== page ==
Marco Werman: The two-year battle for the Syrian city of Homs came to an end in early May with the evacuation of the last rebel defenders. Now residents are emerging from their shelters to see what's left of their homes. Among them are Soumer Daghastani's relatives. Daghastani works for the BBC Arabic service in London, but he has grandparents, aunts, uncles, and cousins in Homs and he spent every summer visiting there as a kid. Then came the war. Daghastani says it has not been easy to communicate with his extended family.
Soumer Daghastani: Most of the telephone lines have been cut. Sometimes you can get through. But we manage to get in touch, mostly through the Internet. Itâ€™s awful because I mean I sit in the newsroom and I receive all the news about the bombardment and shelling and explosions that's been happening in the city for the last two years. So whenever I hear anything I just ring them and it was like, "Are you alright?" and they were like, "Yeah, yeah, it was a few meters. It's that street. It happened there. A shell landed on whatever relative's house." And it's been really stressful times I would say.
Werman: Yeah, for them and for you.
Daghastani: For them and I am. I mean I'm away. I feel helpless. I can't do anything. I'm always worried. But when I hear them over the phone, I mean they're coping. They tell me, "No, it's alright. Don't over-worry. We're doing fine."
Werman: But some of them were wounded I gather?
Daghastani: Yeah, my my aunt and her daughter, so my cousin, they were both in a vegetable market not really far away from my grandparents' house and then a shell landed on the market and they both were injured. They were taken to the hospital. My mom called me and she told me what happened. I called them. And then my little cousin who is seven years old, she picked up the phone and she started telling me what happened. She was like, "Yeah, we were there and I was injured and then they took us to the hospital and then I had a little wound and I had seven stitches." And I was like, "So how are you?" and she was like, "Yeah, yeah, it's not a big deal."
Werman: All very matter-of-fact.
Daghastani: "It's not a big deal." And I'm almost in tears and I was like, "Are you alright?" and she was like, "Yeah." A very strong little girl. And itâ€™s just awful that these people, my relatives, a child, would have to go through this, but they're resilient, they are.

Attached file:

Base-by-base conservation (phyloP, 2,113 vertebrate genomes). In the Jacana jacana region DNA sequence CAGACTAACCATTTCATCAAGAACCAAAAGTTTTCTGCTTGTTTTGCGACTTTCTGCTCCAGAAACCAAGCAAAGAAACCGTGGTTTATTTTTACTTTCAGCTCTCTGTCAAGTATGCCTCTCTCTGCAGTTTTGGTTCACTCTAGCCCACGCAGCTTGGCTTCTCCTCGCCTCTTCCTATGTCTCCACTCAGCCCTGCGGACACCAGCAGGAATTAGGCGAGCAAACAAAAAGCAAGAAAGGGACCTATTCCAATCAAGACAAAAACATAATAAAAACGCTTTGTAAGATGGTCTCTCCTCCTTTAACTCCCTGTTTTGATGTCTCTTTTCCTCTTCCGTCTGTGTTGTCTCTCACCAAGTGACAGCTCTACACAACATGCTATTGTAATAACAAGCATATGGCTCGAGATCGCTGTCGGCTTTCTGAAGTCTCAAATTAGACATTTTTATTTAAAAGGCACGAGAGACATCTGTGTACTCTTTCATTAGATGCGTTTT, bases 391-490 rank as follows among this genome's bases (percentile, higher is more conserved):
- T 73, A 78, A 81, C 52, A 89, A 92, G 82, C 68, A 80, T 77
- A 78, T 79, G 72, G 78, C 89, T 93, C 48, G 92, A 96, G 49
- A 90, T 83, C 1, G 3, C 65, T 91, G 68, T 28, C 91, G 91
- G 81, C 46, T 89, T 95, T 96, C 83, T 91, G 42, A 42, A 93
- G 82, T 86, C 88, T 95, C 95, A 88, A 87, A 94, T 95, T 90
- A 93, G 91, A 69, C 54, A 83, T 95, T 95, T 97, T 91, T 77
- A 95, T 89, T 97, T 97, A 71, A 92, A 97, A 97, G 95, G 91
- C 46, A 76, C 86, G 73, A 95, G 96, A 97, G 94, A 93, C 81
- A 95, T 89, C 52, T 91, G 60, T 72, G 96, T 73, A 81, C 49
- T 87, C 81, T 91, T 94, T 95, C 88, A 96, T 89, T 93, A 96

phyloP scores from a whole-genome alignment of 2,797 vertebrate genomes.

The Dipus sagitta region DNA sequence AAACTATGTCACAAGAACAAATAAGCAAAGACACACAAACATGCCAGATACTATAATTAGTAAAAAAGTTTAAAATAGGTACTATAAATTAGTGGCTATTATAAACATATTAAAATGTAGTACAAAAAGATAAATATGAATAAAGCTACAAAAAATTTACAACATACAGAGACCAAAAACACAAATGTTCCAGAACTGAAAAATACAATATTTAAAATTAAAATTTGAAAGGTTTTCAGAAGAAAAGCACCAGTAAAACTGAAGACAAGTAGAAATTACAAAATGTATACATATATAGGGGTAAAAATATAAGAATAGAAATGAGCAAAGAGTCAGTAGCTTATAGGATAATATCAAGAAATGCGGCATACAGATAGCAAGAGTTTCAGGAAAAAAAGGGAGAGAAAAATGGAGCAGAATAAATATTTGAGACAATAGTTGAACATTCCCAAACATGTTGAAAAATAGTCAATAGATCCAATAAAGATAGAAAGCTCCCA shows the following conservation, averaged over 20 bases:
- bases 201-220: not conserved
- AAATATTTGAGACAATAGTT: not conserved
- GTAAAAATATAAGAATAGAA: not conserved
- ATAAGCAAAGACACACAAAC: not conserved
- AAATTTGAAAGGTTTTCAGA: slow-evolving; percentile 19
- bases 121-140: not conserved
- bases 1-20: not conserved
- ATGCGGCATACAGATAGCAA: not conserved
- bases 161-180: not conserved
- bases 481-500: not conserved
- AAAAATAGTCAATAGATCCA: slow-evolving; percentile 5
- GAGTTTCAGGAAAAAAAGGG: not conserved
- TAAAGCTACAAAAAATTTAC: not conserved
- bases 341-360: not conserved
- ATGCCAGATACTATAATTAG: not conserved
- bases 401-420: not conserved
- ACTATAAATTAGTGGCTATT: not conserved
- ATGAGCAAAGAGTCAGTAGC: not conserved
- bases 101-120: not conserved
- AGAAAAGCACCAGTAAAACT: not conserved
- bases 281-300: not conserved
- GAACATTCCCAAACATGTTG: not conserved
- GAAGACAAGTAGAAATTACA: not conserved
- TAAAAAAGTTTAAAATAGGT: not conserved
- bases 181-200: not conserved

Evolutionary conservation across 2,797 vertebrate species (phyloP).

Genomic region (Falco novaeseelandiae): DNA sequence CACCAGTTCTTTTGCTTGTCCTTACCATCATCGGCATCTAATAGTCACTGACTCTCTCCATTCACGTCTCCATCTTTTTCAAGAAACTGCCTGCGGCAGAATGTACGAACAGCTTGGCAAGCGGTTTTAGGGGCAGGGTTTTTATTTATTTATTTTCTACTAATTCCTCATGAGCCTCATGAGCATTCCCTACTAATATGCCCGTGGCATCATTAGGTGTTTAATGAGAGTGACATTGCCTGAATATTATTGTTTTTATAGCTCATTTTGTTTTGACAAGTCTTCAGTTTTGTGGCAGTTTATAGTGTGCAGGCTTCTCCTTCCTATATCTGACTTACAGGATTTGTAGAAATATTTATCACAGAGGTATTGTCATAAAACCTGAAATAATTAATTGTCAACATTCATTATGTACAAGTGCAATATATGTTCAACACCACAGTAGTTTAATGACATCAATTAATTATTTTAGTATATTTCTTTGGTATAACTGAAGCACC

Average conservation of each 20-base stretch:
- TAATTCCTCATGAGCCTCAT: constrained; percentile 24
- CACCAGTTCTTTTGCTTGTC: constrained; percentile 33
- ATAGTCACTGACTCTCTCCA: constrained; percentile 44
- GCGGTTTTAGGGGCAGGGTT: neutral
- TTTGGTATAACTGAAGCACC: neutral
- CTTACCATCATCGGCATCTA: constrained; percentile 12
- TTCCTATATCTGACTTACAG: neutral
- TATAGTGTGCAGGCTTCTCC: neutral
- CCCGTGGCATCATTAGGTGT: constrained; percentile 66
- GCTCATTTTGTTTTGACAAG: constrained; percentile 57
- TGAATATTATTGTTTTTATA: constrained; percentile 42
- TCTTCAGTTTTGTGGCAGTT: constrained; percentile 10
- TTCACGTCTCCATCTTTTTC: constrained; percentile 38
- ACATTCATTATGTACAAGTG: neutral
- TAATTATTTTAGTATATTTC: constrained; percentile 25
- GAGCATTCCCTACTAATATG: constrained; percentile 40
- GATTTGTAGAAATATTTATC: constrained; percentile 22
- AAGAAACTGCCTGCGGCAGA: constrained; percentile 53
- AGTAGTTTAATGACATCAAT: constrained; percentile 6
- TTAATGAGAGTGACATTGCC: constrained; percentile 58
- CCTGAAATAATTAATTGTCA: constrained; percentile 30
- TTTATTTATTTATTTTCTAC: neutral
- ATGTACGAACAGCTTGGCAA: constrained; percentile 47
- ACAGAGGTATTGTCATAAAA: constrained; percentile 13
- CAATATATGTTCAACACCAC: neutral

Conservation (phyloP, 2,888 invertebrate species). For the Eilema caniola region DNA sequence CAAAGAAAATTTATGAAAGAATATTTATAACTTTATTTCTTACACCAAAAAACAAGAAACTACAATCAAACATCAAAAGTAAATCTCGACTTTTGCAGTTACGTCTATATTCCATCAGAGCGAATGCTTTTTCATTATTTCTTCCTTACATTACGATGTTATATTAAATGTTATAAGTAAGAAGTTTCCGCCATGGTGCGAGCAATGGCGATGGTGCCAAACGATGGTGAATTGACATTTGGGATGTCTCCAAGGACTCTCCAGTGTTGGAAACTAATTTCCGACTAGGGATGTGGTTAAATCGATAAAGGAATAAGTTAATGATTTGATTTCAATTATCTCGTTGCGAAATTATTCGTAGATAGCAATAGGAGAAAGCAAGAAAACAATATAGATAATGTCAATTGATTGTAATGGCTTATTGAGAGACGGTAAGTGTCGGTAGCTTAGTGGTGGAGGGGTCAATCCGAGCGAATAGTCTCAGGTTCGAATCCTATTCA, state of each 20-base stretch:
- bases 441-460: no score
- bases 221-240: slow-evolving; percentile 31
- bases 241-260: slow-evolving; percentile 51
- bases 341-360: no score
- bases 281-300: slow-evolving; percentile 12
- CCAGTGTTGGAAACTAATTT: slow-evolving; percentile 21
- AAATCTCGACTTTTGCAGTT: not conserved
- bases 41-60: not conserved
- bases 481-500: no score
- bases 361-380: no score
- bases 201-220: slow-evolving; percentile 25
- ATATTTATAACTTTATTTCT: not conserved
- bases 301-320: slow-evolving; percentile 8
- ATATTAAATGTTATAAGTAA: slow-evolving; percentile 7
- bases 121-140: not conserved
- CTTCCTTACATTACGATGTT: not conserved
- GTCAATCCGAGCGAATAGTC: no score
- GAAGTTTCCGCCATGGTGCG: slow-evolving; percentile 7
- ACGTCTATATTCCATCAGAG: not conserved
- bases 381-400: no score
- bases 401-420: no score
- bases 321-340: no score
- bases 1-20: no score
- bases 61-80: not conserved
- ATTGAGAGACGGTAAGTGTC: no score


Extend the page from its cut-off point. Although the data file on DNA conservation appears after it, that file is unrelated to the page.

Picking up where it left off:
Werman: Were they living in the Old City of Homs?
Daghastani: My aunt, she lives not far away from the Old City. After the rebels left the city she went back to her house. There's two shells that landed on the house, so there was not much left. Actually she only went there to see if she could find some photos because when she fled the house she left everything behind. She went back, everything was taken, but she was able to get some photos for her and her family and her boys, three little boys, and she was extremely happy. My other cousin actually went to his house and there was nothing left. He was able to find a photo of his mom and dad when they were on their honeymoon and he was thrilled to find this.
Werman: Wow. That was just in the rubble? Just kind of like lying there in the dirt?
Daghastani: Yeah. Yeah. Just between the dirt. So you just go and search in the dirt, trying to find anything.
Werman: Is it mostly just those kind of sentimental pieces from the past that your family wants to keep? I mean they're not obviously going to find, I don't know, furniture or anything. Or do they?
Daghastani: No, there's no furniture, there's no nothing. Everything was taken. Everything.
Werman: So I mean now what? Because I mean Homs has been so brutally destroyed and devastated. Does it really have the same meaning as a city for your family? Will they stay there? What happens next?
Daghastani: I think it does. I mean most of them are devastated at what's happened. They felt that after two years they paid an extraordinary price for what happened and they feel it was for nothing because at the end what happened? The government is controlling the city again and they rebels left, and they feel that price was for nothing. They lost everything. So they feel kind of defeated, but they still feel itâ€™s their city and they strongly love this city and they feel that theyâ€™re going to rebuild it again. But now they just feel that there's a bit of relief, like "Well, we just have some time for rest. At least there's no fighting, there's no bombardment, there's no shelling, and we just have some time to rest."
Werman: Soumer, I would imagine that at some point you're going to go back to Homs, you're going to visit. But I'm just wondering is it something you want to do kind of immediately to kind of get the full scope of what happened to this city of your family's? Or is it really something that you're kind of hesitant about?
Daghastani: I'm really scared actually to go back. I mean I've seen all the images from the city and itâ€™s a city I canâ€™t recognize anymore. I mean Iâ€™m trying to draw a map of the city in my mind, and I just canâ€™t. I just see all this destruction. I mean most of the city has been flattened. I do want to go back. I want to go back to visit the places, where I grew up, where I played when I a little kid, to visit my grandmaâ€™s grave. I do want to go back. I'm really scared. I don't know, I don't think I want to do it now, but at some point I do want to go back.
Werman: Soumer Daghastani, a producer with the BBC's Arabic service in London. His family is from Homs. Soumer, great to speak with you. Thanks for your thoughts.
Daghastani: Thank you.